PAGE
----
Now, here's the first truly amazing part of this story. He looked at her, and asked her if he could give her a hug. She said, "Sure, George. You can hug me." So he did. And then he looked at her and said, "It is what it is."

Listening to my grandmother tell me these this particular detail over the phone -- I was agog. The fact that he'd say something like that out loud -- something that actually acknowledged and validated what they'd been feeling and thinking -- somehow verbalizing that they had been both feeling and thinking the same thing...this really took my breath away. I was amazed that this kind of stuff could ever happen, let alone happen when there had been utterly no grounds for saying something. How much of this sh*t goes unremarked, or is brushed under the rug when people in their youth or pride or ignorance are more invested in saving face than facing reality? How much of the stuff that I'd felt in my little life, but de-validated in my mind and my actions, had also been felt by somebody else, who also didn't utter anything in response? It was a bit overwhelming...

As I sort of re-composed myself, clumsily managing to sputter out something inaudible -- but which probably still intoned something naïve and conciliatory -- she hit me with another whammy.

She said: "I waited forty years for a hug."

Bam. On the floor, once again. She had admitted not only to herself, but also to me a fact as plain as day, but one I'd never dare to think about. Forty years...for a hug. She had waited for just the right moment, the right guy, the right hug. There was a sort of quiet sadness to the way she said it, as though it didn't even matter whether or not there was somebody on the other end of the phone. It wasn't a self-pitying kind of sadness, but the kind that comes with a relinquishment. A realness. (You've all seen it at the end of Titanic, when the old lady drops the billion-dollar necklace into the ocean. Yep, like that.)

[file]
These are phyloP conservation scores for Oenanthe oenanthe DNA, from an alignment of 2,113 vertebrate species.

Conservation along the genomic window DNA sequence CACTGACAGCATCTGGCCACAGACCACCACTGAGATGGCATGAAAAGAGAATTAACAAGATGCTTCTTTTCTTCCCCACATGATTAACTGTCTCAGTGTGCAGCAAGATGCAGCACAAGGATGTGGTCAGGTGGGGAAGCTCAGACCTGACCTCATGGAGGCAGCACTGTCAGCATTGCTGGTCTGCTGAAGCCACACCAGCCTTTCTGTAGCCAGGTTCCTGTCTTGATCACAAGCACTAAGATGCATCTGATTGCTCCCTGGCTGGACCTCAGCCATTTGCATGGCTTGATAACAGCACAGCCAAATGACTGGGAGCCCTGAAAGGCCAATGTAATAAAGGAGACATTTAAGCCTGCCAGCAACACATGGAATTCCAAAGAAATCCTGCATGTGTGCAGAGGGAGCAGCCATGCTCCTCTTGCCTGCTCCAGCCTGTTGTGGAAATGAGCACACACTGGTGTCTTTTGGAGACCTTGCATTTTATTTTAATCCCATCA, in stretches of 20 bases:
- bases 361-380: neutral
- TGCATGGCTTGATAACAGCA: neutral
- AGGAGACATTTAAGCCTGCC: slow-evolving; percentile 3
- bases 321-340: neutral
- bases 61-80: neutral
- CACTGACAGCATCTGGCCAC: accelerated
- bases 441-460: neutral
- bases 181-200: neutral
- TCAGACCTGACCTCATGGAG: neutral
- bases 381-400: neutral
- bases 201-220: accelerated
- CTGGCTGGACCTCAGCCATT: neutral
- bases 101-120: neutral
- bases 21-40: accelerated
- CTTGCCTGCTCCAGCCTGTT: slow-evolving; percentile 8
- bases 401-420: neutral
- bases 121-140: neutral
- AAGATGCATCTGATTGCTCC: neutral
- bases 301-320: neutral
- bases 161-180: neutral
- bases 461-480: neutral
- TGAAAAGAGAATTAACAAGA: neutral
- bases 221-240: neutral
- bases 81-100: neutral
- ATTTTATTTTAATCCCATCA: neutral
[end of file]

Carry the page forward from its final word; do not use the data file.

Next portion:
Well -- I didn't know how to react to this at all, so I just ended up waiting. She finished the story by telling me that he'd chased her down in the parking lot. He gave her his card, and an apple. She said thank you and then left, and that was that. I still didn't know what to say. Eventually, I mustered up a, "Well, what do you think is going to happen?" I felt dumb. Of course nothing was going to happen. Really, nothing did happen. A lot had happened.

It was as though she'd struck my head like a gong, and it was vibrating and reverberating inwardly and outwardly. My little head was buzzing, and every time I thought about the story I felt tingly and a little sick. I kept this drunken feeling to myself for a few days, but then I had to start selectively telling people. I may have told two or three people before I started to get a grip.

A few weeks later I was talking to her again, and I asked about George. I asked her how she was feeling about it, about what had happened. I was really curious.

She said, "You know, I was starting to feel really down about it, and then I did something amazing. I changed it in my head." I let her go on, again, not knowing what to say. "I do this sometimes when I start down a path of self-pity or doubt or when I want something that I can't have. I am just taking it for what it is. I'm really thankful that it happened, but it is what it is and now it's over. I just want to preserve the magic of it in my head, and protect it. I don't want to ruin it. I do the same thing when somebody wrongs me. I don't hold grudges. I just take each day at a time."

Well, and that was the third time I was floored by her resilience and candor. And strength. And positivity. And I admit I realized a great deal of how I think must come from somewhere, and that somewhere might be in this other person.

I'm not really sure how to end this. So. That's all I'm going to say about George.